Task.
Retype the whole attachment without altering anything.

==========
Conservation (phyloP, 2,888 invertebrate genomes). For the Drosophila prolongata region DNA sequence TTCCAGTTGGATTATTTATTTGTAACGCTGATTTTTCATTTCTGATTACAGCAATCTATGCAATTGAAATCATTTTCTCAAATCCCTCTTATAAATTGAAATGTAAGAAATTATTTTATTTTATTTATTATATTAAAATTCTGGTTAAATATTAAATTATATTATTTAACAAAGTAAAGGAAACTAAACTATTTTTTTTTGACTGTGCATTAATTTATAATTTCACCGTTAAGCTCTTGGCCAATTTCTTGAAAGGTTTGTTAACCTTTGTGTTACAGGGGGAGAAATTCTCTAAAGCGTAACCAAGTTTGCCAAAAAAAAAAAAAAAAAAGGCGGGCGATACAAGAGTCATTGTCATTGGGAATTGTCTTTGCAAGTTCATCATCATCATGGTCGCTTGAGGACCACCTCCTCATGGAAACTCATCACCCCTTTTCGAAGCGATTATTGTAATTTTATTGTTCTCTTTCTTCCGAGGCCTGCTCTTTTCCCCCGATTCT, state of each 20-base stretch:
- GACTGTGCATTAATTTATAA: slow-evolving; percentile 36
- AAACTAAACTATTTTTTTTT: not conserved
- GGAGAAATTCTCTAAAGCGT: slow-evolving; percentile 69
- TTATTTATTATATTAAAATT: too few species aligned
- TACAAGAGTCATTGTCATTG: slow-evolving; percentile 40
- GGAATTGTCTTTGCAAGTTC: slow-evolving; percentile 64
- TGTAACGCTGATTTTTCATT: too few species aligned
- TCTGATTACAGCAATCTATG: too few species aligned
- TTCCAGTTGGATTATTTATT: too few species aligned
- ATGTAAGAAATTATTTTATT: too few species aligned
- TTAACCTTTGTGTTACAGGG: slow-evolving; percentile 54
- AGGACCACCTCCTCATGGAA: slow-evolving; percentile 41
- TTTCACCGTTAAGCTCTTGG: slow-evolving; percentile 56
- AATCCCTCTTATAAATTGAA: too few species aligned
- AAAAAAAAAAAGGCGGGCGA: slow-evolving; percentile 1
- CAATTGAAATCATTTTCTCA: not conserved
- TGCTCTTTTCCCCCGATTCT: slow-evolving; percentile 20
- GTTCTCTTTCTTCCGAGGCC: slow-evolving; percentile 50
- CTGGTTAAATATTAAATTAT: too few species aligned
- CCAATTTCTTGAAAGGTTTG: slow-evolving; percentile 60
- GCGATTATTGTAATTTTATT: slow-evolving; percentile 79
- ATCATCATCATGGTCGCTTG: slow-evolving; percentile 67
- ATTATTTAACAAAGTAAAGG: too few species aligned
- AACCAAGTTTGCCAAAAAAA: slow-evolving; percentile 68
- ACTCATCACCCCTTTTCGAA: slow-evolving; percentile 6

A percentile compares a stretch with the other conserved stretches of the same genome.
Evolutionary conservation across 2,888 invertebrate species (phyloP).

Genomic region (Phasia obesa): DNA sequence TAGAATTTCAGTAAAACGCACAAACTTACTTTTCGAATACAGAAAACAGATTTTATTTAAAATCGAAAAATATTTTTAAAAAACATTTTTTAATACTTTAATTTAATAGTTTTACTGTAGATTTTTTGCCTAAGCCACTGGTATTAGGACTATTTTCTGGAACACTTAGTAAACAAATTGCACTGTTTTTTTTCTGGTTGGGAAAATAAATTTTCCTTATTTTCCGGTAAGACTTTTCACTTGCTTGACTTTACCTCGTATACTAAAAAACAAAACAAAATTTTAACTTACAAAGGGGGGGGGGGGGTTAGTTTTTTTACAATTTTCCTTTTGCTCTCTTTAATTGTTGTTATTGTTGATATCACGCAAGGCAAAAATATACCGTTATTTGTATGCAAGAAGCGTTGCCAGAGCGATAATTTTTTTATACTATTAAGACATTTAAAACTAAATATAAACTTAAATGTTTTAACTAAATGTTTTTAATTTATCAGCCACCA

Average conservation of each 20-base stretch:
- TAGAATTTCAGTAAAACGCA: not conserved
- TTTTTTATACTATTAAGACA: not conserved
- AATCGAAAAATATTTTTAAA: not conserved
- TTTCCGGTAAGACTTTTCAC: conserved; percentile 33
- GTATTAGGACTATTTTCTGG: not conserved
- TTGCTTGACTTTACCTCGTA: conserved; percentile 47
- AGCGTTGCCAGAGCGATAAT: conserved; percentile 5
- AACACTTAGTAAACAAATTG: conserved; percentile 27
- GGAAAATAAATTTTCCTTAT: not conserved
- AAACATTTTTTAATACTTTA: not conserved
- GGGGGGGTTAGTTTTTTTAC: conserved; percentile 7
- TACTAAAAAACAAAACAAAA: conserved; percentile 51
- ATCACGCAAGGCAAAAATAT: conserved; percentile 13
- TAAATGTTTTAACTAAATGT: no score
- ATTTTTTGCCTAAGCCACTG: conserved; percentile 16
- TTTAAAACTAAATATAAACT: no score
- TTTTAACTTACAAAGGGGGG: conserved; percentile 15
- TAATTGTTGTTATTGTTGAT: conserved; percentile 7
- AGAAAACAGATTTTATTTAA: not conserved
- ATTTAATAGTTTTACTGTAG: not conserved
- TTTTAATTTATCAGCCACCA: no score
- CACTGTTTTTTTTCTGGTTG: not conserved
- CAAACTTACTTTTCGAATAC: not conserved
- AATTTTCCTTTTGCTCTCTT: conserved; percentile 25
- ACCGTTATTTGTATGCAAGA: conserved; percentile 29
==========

Conservation (phyloP, 2,888 invertebrate genomes). For the Drosophila prolongata region DNA sequence TTCCAGTTGGATTATTTATTTGTAACGCTGATTTTTCATTTCTGATTACAGCAATCTATGCAATTGAAATCATTTTCTCAAATCCCTCTTATAAATTGAAATGTAAGAAATTATTTTATTTTATTTATTATATTAAAATTCTGGTTAAATATTAAATTATATTATTTAACAAAGTAAAGGAAACTAAACTATTTTTTTTTGACTGTGCATTAATTTATAATTTCACCGTTAAGCTCTTGGCCAATTTCTTGAAAGGTTTGTTAACCTTTGTGTTACAGGGGGAGAAATTCTCTAAAGCGTAACCAAGTTTGCCAAAAAAAAAAAAAAAAAAGGCGGGCGATACAAGAGTCATTGTCATTGGGAATTGTCTTTGCAAGTTCATCATCATCATGGTCGCTTGAGGACCACCTCCTCATGGAAACTCATCACCCCTTTTCGAAGCGATTATTGTAATTTTATTGTTCTCTTTCTTCCGAGGCCTGCTCTTTTCCCCCGATTCT, state of each 20-base stretch:
- GACTGTGCATTAATTTATAA: slow-evolving; percentile 36
- AAACTAAACTATTTTTTTTT: not conserved
- GGAGAAATTCTCTAAAGCGT: slow-evolving; percentile 69
- TTATTTATTATATTAAAATT: too few species aligned
- TACAAGAGTCATTGTCATTG: slow-evolving; percentile 40
- GGAATTGTCTTTGCAAGTTC: slow-evolving; percentile 64
- TGTAACGCTGATTTTTCATT: too few species aligned
- TCTGATTACAGCAATCTATG: too few species aligned
- TTCCAGTTGGATTATTTATT: too few species aligned
- ATGTAAGAAATTATTTTATT: too few species aligned
- TTAACCTTTGTGTTACAGGG: slow-evolving; percentile 54
- AGGACCACCTCCTCATGGAA: slow-evolving; percentile 41
- TTTCACCGTTAAGCTCTTGG: slow-evolving; percentile 56
- AATCCCTCTTATAAATTGAA: too few species aligned
- AAAAAAAAAAAGGCGGGCGA: slow-evolving; percentile 1
- CAATTGAAATCATTTTCTCA: not conserved
- TGCTCTTTTCCCCCGATTCT: slow-evolving; percentile 20
- GTTCTCTTTCTTCCGAGGCC: slow-evolving; percentile 50
- CTGGTTAAATATTAAATTAT: too few species aligned
- CCAATTTCTTGAAAGGTTTG: slow-evolving; percentile 60
- GCGATTATTGTAATTTTATT: slow-evolving; percentile 79
- ATCATCATCATGGTCGCTTG: slow-evolving; percentile 67
- ATTATTTAACAAAGTAAAGG: too few species aligned
- AACCAAGTTTGCCAAAAAAA: slow-evolving; percentile 68
- ACTCATCACCCCTTTTCGAA: slow-evolving; percentile 6

A percentile compares a stretch with the other conserved stretches of the same genome.
Evolutionary conservation across 2,888 invertebrate species (phyloP).

Genomic region (Phasia obesa): DNA sequence TAGAATTTCAGTAAAACGCACAAACTTACTTTTCGAATACAGAAAACAGATTTTATTTAAAATCGAAAAATATTTTTAAAAAACATTTTTTAATACTTTAATTTAATAGTTTTACTGTAGATTTTTTGCCTAAGCCACTGGTATTAGGACTATTTTCTGGAACACTTAGTAAACAAATTGCACTGTTTTTTTTCTGGTTGGGAAAATAAATTTTCCTTATTTTCCGGTAAGACTTTTCACTTGCTTGACTTTACCTCGTATACTAAAAAACAAAACAAAATTTTAACTTACAAAGGGGGGGGGGGGGTTAGTTTTTTTACAATTTTCCTTTTGCTCTCTTTAATTGTTGTTATTGTTGATATCACGCAAGGCAAAAATATACCGTTATTTGTATGCAAGAAGCGTTGCCAGAGCGATAATTTTTTTATACTATTAAGACATTTAAAACTAAATATAAACTTAAATGTTTTAACTAAATGTTTTTAATTTATCAGCCACCA

Average conservation of each 20-base stretch:
- TAGAATTTCAGTAAAACGCA: not conserved
- TTTTTTATACTATTAAGACA: not conserved
- AATCGAAAAATATTTTTAAA: not conserved
- TTTCCGGTAAGACTTTTCAC: conserved; percentile 33
- GTATTAGGACTATTTTCTGG: not conserved
- TTGCTTGACTTTACCTCGTA: conserved; percentile 47
- AGCGTTGCCAGAGCGATAAT: conserved; percentile 5
- AACACTTAGTAAACAAATTG: conserved; percentile 27
- GGAAAATAAATTTTCCTTAT: not conserved
- AAACATTTTTTAATACTTTA: not conserved
- GGGGGGGTTAGTTTTTTTAC: conserved; percentile 7
- TACTAAAAAACAAAACAAAA: conserved; percentile 51
- ATCACGCAAGGCAAAAATAT: conserved; percentile 13
- TAAATGTTTTAACTAAATGT: no score
- ATTTTTTGCCTAAGCCACTG: conserved; percentile 16
- TTTAAAACTAAATATAAACT: no score
- TTTTAACTTACAAAGGGGGG: conserved; percentile 15
- TAATTGTTGTTATTGTTGAT: conserved; percentile 7
- AGAAAACAGATTTTATTTAA: not conserved
- ATTTAATAGTTTTACTGTAG: not conserved
- TTTTAATTTATCAGCCACCA: no score
- CACTGTTTTTTTTCTGGTTG: not conserved
- CAAACTTACTTTTCGAATAC: not conserved
- AATTTTCCTTTTGCTCTCTT: conserved; percentile 25
- ACCGTTATTTGTATGCAAGA: conserved; percentile 29